Concorde G-BOAC comes alive again!
For almost 8 years, the world has perceived that Concorde has been nothing more than a museum relic since h er premature retirement. For years since, critics have claimed that any kind of restoration work keeing it beyond a museum piece was not feasible and impossible to carry out, especially on a British Concorde. However, it would appear that all of this has been overturned and proven wrong – thanks to the efforts of engineers at our sister organisation, Concorde Tech.
Initially looking to conduct various repair and maintanence work with qualified former Concorde engineers, Concorde Tech, have now demonstrated to the world that it is the only team that has returned a British Concorde back to life – an event that took place on 14th March 2011.
Since the work began back in March, SCG extended it’s full support to the project, led in an engineering capacity by the legendary Concorde engineer, Ricky Bastin (loyal friend and supporter of SCG). Whilst SCG has persistently campaigned for efforts like this towards any Concorde, efforts which it knew would some day be possible, despite ongoing critics claiming otherwise, we congratulate our friends at Concorde Tech for having achieved possibilities that most Concorde fans could only dream of hopefully seeing at some stage in the future!
Ben Lord, SCG’s Chairman said, “The work which these skilled engineers from Concorde Tech have carried out is simply inspirational. They have proven and demonstrated everything which we have been stating for the last few years and we are thrilled with what they have achieved.”
Concorde Tech have sensationally revealed that their efforts were part of a bigger plan to have the nose and visor of Concorde powered up and lowering in salute for the opening ceremony of next year’s London Olympics.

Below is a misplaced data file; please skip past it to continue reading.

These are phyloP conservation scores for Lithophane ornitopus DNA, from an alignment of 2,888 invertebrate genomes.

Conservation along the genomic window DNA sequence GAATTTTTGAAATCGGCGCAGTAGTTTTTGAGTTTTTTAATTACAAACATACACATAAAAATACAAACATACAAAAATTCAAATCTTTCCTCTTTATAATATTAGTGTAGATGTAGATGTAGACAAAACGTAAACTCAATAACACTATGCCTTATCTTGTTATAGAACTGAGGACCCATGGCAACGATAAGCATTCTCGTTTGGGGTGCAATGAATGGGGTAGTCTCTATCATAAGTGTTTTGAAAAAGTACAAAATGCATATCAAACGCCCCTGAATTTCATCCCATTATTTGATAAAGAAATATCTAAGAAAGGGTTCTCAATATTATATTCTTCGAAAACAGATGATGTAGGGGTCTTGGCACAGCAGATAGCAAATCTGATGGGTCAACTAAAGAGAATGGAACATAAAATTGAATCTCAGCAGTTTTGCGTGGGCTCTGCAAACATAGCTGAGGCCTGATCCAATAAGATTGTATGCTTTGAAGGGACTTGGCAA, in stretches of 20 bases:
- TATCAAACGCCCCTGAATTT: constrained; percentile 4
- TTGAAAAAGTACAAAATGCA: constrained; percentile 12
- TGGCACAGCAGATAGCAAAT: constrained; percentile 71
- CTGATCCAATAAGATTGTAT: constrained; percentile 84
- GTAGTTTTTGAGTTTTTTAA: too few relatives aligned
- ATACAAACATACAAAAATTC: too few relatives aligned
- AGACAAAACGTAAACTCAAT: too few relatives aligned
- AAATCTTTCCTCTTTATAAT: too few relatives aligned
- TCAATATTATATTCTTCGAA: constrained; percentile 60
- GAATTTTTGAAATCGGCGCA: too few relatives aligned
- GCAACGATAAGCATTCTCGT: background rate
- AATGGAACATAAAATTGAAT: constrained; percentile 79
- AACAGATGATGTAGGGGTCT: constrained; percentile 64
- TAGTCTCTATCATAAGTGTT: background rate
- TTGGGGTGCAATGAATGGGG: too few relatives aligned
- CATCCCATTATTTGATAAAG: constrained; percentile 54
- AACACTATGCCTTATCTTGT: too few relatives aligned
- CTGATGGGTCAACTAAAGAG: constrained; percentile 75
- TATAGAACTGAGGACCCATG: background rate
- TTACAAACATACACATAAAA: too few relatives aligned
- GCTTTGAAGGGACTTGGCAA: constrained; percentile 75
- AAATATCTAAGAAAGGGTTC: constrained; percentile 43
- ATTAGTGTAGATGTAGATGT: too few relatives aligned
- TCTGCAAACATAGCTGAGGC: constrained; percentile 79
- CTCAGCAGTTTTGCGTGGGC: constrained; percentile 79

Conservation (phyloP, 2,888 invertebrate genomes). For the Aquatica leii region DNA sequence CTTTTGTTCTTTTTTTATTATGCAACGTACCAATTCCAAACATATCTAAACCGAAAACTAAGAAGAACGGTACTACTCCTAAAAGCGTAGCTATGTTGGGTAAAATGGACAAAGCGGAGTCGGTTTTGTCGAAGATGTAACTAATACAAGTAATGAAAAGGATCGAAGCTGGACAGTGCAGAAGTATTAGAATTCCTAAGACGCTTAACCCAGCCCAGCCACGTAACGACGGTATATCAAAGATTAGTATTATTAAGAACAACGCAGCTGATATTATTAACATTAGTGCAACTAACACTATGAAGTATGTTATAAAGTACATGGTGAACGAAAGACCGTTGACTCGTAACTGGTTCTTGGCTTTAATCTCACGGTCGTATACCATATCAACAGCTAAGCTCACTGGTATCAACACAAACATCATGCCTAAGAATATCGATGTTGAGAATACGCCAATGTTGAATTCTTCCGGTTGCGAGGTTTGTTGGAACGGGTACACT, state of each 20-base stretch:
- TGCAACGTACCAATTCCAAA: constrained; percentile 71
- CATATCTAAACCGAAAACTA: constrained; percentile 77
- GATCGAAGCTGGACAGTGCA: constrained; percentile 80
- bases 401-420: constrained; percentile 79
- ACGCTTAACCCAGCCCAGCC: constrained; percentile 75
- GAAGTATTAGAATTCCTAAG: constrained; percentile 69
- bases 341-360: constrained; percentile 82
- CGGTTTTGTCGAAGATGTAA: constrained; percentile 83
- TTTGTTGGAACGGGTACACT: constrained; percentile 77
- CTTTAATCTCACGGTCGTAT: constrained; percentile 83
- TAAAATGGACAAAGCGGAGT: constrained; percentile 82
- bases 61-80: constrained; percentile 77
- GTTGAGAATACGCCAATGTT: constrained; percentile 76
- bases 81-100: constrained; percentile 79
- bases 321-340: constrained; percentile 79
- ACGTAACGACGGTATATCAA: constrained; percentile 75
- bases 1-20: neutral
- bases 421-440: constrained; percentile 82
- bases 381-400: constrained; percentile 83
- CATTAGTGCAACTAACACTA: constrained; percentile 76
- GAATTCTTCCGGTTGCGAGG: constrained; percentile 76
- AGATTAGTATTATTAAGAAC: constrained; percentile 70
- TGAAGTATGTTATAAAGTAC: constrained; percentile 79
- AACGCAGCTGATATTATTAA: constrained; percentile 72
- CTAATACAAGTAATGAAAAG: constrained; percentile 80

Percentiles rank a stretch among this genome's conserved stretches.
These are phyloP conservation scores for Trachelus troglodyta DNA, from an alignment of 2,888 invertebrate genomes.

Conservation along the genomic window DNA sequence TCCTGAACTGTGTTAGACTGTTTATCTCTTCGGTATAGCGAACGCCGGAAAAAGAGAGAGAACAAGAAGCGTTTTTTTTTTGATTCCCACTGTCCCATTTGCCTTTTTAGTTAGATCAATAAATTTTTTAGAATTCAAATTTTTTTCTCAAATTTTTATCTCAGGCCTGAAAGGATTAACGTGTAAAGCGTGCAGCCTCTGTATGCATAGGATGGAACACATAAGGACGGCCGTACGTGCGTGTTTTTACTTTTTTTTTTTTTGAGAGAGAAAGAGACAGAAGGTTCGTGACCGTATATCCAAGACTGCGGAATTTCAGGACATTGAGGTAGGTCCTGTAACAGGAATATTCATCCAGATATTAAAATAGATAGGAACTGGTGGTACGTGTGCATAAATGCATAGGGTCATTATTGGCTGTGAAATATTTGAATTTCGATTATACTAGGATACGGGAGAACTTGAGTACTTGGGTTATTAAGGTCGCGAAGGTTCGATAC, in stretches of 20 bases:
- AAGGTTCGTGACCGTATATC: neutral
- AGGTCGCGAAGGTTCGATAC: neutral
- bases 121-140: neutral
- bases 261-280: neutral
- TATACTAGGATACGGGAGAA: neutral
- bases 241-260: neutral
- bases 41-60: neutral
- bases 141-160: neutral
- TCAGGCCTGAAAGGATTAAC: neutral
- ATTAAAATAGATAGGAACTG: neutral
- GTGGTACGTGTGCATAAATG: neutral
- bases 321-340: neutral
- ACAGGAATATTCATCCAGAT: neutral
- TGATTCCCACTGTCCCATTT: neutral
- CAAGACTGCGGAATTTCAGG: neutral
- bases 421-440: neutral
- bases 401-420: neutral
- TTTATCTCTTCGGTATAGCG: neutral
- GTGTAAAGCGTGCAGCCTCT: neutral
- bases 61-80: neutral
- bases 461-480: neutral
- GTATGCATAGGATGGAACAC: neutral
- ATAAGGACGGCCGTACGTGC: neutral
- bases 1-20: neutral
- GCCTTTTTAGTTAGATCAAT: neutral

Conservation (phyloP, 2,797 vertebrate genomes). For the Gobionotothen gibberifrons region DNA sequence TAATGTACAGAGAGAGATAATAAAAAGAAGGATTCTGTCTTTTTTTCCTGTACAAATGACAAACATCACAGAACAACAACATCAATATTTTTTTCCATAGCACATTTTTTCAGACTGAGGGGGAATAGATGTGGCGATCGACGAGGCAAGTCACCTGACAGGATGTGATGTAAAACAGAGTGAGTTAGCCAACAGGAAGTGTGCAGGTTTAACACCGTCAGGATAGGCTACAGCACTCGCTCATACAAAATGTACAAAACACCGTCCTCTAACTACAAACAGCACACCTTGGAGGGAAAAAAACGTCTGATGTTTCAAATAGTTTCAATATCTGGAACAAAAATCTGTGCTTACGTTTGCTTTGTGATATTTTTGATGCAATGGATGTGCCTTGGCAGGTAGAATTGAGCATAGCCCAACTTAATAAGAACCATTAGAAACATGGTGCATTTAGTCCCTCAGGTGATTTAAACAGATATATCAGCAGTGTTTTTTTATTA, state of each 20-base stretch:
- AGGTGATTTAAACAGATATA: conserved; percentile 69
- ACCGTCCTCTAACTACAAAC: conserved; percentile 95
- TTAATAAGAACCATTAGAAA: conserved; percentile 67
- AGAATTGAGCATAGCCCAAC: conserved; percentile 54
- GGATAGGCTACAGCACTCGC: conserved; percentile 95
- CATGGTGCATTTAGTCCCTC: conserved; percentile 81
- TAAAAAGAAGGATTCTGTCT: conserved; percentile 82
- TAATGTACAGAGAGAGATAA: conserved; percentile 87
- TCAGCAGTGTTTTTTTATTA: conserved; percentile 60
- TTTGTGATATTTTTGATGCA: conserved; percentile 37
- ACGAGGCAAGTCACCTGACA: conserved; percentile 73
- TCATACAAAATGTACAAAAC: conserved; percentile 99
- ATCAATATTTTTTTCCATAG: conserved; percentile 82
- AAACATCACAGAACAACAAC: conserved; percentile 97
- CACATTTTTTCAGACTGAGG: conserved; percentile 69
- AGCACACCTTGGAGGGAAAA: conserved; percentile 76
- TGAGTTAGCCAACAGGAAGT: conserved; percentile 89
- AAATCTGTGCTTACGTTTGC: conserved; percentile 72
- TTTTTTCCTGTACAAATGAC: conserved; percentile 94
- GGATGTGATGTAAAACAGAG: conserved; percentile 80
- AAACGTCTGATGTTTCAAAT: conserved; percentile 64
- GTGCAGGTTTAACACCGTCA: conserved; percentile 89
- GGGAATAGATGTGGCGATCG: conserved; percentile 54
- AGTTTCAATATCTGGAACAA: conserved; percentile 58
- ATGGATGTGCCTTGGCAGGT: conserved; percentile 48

“Whilst it was inevitable that Concorde wouldn’t be flying over the Olympic Stadium next year, an option became apparent that could see this iconic aircraft being beamed across video screens around the world saluting the Olympics with the famous nose being lowered. What a great way to have her involved in the Olympics somehow!” explained, Ben.
However, with all this fantastic work being undertaken by these volunteer engineers at the request of the museum at Manchester Airport, the work was abruptly halted in the last few weeks, with grounds of Health and Safety being cited.
“It is really surprising that such intense work that’s being conducted by these volunteer engineers, which was done in compliance with all HSE regulations, has been suspended on these grounds. This is of course, very disappointing and we very much back the calls of Concorde Tech to see that this work be reinstated without delay. There is no reason at all why this cannot continue and to suspend this as has been done, would be an act of vandalism against this aircraft, no different to what took place towards the end of 2003.” concluded, Ben.
So, with proven results that the impossible really can happen, we very much hope that this will not be the end of the work that has been undertaken at Manchester and look forward to working further with our friends and colleagues at Concorde Tech to progress this exciting project over the coming weeks and months!